But Vernor Vinge's groundbreaking 1981 "True Names" still seems spot on to me, except perhaps underestimating the bandwidth that was going to be available. Anonymous hackers mostly stayed ahead of the governments, and Vinge foresaw some of our current network-based threats only a few years after the ARPAnet started spreading out from the universities. Like the protagonist Mr. Slippery, I feel impaired when I'm on a cruise ship with limited bandwidth and can't get instant answers to fleeting questions -- it seems that I'm not as effective a problem solver when I'm unplugged from the Net. Vinge even predicted the role of Homeland Security, though he had the Welfare Department cast in that role: when confronted by the authorities, Roger Pollack said "I do know my rights. You FBI types must identify yourselves, give me a phone call, and--". The response was "Perhaps that would be true, if we were the FBI or if you were not the scum you are. But this is a Welfare Department bust, Pollack, and you are suspected--putting it kindly--of interference with the instrumentalities of National and individual survival." And it keeps getting better. Pardon me, time to go read it yet again.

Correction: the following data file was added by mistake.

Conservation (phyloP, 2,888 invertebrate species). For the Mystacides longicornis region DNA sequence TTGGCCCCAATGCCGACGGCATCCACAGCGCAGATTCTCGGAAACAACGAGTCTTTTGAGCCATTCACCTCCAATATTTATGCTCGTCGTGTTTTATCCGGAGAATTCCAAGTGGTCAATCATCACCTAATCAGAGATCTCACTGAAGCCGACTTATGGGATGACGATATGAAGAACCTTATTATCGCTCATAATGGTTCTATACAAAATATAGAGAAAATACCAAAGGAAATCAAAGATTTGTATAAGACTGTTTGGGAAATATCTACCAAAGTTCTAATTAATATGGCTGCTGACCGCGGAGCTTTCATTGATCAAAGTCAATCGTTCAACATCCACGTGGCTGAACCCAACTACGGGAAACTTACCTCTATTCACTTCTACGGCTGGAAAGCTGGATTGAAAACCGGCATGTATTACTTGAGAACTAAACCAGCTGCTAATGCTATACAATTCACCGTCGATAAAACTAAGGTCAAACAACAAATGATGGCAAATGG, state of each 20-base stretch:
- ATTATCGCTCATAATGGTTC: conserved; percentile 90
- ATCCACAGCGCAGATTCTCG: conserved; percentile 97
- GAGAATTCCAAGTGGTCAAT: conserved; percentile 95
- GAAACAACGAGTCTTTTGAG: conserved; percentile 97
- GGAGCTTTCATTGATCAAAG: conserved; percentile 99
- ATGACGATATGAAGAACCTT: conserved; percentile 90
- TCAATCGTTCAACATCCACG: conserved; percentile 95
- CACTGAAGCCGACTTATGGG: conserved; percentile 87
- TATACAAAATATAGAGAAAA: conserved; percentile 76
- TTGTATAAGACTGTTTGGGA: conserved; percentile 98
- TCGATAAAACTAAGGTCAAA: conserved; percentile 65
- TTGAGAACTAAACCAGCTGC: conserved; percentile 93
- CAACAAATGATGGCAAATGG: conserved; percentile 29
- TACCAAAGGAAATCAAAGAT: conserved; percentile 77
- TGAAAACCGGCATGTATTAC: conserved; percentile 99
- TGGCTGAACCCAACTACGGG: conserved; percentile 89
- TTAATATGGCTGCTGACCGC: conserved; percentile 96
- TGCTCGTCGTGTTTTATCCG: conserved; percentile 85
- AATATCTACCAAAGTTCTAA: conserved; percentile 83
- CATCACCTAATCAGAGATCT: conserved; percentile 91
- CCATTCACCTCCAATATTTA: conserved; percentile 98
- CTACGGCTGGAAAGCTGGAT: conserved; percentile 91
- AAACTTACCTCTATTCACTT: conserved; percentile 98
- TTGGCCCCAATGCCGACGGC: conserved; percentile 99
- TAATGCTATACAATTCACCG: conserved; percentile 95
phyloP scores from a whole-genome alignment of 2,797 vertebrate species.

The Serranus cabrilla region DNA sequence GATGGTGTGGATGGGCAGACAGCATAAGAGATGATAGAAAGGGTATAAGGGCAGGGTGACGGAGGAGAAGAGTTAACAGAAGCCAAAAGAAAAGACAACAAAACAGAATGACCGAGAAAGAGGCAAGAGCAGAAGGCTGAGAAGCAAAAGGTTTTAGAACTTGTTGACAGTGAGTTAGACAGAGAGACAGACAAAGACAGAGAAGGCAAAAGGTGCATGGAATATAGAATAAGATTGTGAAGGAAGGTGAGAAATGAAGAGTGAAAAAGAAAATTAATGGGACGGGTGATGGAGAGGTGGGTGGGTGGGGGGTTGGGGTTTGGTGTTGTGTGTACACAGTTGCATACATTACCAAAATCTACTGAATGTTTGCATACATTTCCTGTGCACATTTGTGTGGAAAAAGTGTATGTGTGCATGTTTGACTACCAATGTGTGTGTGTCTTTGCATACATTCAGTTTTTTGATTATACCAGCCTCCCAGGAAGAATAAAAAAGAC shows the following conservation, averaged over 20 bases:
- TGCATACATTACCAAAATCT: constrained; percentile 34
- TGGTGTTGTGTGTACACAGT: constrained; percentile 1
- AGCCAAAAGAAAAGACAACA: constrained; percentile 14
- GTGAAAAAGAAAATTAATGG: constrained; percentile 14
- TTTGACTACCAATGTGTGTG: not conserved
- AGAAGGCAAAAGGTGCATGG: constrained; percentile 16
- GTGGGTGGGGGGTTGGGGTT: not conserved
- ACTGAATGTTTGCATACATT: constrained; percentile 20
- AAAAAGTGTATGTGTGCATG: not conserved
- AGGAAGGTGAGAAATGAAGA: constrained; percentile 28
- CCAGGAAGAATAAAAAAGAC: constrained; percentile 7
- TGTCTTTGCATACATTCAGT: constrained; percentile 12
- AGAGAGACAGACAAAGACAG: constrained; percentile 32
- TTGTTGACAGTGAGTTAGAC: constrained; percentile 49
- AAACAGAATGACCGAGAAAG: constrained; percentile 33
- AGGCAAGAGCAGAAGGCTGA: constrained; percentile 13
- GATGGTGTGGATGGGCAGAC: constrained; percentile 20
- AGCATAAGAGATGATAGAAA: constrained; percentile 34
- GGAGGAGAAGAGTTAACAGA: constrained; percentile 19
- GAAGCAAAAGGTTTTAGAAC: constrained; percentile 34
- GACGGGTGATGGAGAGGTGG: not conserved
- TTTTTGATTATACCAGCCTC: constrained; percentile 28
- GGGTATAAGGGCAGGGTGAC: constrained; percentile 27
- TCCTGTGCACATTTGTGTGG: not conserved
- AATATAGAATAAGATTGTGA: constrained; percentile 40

Submission + - Fast camera: 100 billion fps (

Scryer writes: Boffins at Washington University / St. Louis (WUSTL) led by Prof. Lihong Wang have developed a camera that can record up to 100 billion frames per second. They say previous best speeds were around 10 million frames per second. They call the technique "compressed ultrafast photography (CUP)". Hard-copy article: Gao L, Liang J, Li C, Wang, LV. Single-shot compressed ultrafast photography at one hundred billion frames per second. Nature. Dec. 4, 2014.

Submission + - Consumer-grade SSDs survive two petabytes of writes